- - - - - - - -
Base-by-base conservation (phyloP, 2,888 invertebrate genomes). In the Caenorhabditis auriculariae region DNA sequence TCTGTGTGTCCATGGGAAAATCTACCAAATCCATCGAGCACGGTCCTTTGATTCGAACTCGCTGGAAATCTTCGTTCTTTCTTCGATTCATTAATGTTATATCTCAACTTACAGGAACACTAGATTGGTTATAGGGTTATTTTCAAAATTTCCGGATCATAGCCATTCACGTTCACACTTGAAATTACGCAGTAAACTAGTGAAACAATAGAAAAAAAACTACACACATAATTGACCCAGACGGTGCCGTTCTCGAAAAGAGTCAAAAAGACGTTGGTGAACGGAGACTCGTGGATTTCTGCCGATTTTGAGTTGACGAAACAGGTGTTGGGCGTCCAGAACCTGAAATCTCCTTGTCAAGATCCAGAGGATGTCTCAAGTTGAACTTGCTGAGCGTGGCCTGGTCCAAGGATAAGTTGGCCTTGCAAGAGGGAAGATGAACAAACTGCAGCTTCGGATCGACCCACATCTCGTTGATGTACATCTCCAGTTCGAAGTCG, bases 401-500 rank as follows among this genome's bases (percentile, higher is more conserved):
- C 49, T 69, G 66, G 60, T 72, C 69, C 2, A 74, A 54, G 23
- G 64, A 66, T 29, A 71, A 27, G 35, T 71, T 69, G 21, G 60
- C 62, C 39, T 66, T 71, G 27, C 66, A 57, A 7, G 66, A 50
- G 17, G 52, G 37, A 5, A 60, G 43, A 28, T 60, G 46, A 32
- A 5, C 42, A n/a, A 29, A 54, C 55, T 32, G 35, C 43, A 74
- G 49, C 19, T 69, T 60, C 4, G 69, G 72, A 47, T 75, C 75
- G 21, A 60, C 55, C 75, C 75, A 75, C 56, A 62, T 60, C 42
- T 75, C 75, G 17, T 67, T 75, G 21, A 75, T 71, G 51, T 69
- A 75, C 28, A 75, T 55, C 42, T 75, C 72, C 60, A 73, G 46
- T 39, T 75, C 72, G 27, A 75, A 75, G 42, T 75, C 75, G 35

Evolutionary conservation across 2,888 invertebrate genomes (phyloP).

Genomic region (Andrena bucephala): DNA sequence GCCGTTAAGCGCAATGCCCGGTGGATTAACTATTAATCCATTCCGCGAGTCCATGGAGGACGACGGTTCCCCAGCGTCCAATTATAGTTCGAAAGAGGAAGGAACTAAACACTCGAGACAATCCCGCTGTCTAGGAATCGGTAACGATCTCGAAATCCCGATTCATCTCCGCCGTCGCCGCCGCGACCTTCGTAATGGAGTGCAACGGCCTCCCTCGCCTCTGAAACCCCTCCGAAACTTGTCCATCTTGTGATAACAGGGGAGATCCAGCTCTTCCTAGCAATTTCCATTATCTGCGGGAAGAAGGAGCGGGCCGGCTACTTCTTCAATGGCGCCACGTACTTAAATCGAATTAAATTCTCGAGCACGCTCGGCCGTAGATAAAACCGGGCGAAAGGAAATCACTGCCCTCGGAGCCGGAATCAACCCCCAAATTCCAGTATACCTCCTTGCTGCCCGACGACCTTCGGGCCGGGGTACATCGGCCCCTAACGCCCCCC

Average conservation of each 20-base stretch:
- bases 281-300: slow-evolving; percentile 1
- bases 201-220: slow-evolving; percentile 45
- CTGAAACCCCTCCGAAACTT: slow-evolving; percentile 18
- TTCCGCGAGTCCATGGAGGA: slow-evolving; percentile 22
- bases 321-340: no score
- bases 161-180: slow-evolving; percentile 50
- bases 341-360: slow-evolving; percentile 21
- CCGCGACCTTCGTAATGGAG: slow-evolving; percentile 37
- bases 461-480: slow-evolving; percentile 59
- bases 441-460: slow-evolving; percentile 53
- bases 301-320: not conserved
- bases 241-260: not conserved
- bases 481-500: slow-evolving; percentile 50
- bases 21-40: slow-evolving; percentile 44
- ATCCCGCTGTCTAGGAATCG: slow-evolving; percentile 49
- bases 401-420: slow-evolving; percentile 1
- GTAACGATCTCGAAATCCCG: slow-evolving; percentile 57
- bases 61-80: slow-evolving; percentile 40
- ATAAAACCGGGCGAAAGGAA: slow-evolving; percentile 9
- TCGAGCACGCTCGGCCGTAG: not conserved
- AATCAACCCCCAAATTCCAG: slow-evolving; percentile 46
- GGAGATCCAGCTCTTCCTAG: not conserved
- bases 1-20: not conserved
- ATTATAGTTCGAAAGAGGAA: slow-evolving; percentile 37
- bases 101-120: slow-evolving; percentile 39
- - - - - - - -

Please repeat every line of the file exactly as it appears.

Base-by-base conservation (phyloP, 2,888 invertebrate genomes). In the Caenorhabditis auriculariae region DNA sequence TCTGTGTGTCCATGGGAAAATCTACCAAATCCATCGAGCACGGTCCTTTGATTCGAACTCGCTGGAAATCTTCGTTCTTTCTTCGATTCATTAATGTTATATCTCAACTTACAGGAACACTAGATTGGTTATAGGGTTATTTTCAAAATTTCCGGATCATAGCCATTCACGTTCACACTTGAAATTACGCAGTAAACTAGTGAAACAATAGAAAAAAAACTACACACATAATTGACCCAGACGGTGCCGTTCTCGAAAAGAGTCAAAAAGACGTTGGTGAACGGAGACTCGTGGATTTCTGCCGATTTTGAGTTGACGAAACAGGTGTTGGGCGTCCAGAACCTGAAATCTCCTTGTCAAGATCCAGAGGATGTCTCAAGTTGAACTTGCTGAGCGTGGCCTGGTCCAAGGATAAGTTGGCCTTGCAAGAGGGAAGATGAACAAACTGCAGCTTCGGATCGACCCACATCTCGTTGATGTACATCTCCAGTTCGAAGTCG, bases 401-500 rank as follows among this genome's bases (percentile, higher is more conserved):
- C 49, T 69, G 66, G 60, T 72, C 69, C 2, A 74, A 54, G 23
- G 64, A 66, T 29, A 71, A 27, G 35, T 71, T 69, G 21, G 60
- C 62, C 39, T 66, T 71, G 27, C 66, A 57, A 7, G 66, A 50
- G 17, G 52, G 37, A 5, A 60, G 43, A 28, T 60, G 46, A 32
- A 5, C 42, A n/a, A 29, A 54, C 55, T 32, G 35, C 43, A 74
- G 49, C 19, T 69, T 60, C 4, G 69, G 72, A 47, T 75, C 75
- G 21, A 60, C 55, C 75, C 75, A 75, C 56, A 62, T 60, C 42
- T 75, C 75, G 17, T 67, T 75, G 21, A 75, T 71, G 51, T 69
- A 75, C 28, A 75, T 55, C 42, T 75, C 72, C 60, A 73, G 46
- T 39, T 75, C 72, G 27, A 75, A 75, G 42, T 75, C 75, G 35

Evolutionary conservation across 2,888 invertebrate genomes (phyloP).

Genomic region (Andrena bucephala): DNA sequence GCCGTTAAGCGCAATGCCCGGTGGATTAACTATTAATCCATTCCGCGAGTCCATGGAGGACGACGGTTCCCCAGCGTCCAATTATAGTTCGAAAGAGGAAGGAACTAAACACTCGAGACAATCCCGCTGTCTAGGAATCGGTAACGATCTCGAAATCCCGATTCATCTCCGCCGTCGCCGCCGCGACCTTCGTAATGGAGTGCAACGGCCTCCCTCGCCTCTGAAACCCCTCCGAAACTTGTCCATCTTGTGATAACAGGGGAGATCCAGCTCTTCCTAGCAATTTCCATTATCTGCGGGAAGAAGGAGCGGGCCGGCTACTTCTTCAATGGCGCCACGTACTTAAATCGAATTAAATTCTCGAGCACGCTCGGCCGTAGATAAAACCGGGCGAAAGGAAATCACTGCCCTCGGAGCCGGAATCAACCCCCAAATTCCAGTATACCTCCTTGCTGCCCGACGACCTTCGGGCCGGGGTACATCGGCCCCTAACGCCCCCC

Average conservation of each 20-base stretch:
- bases 281-300: slow-evolving; percentile 1
- bases 201-220: slow-evolving; percentile 45
- CTGAAACCCCTCCGAAACTT: slow-evolving; percentile 18
- TTCCGCGAGTCCATGGAGGA: slow-evolving; percentile 22
- bases 321-340: no score
- bases 161-180: slow-evolving; percentile 50
- bases 341-360: slow-evolving; percentile 21
- CCGCGACCTTCGTAATGGAG: slow-evolving; percentile 37
- bases 461-480: slow-evolving; percentile 59
- bases 441-460: slow-evolving; percentile 53
- bases 301-320: not conserved
- bases 241-260: not conserved
- bases 481-500: slow-evolving; percentile 50
- bases 21-40: slow-evolving; percentile 44
- ATCCCGCTGTCTAGGAATCG: slow-evolving; percentile 49
- bases 401-420: slow-evolving; percentile 1
- GTAACGATCTCGAAATCCCG: slow-evolving; percentile 57
- bases 61-80: slow-evolving; percentile 40
- ATAAAACCGGGCGAAAGGAA: slow-evolving; percentile 9
- TCGAGCACGCTCGGCCGTAG: not conserved
- AATCAACCCCCAAATTCCAG: slow-evolving; percentile 46
- GGAGATCCAGCTCTTCCTAG: not conserved
- bases 1-20: not conserved
- ATTATAGTTCGAAAGAGGAA: slow-evolving; percentile 37
- bases 101-120: slow-evolving; percentile 39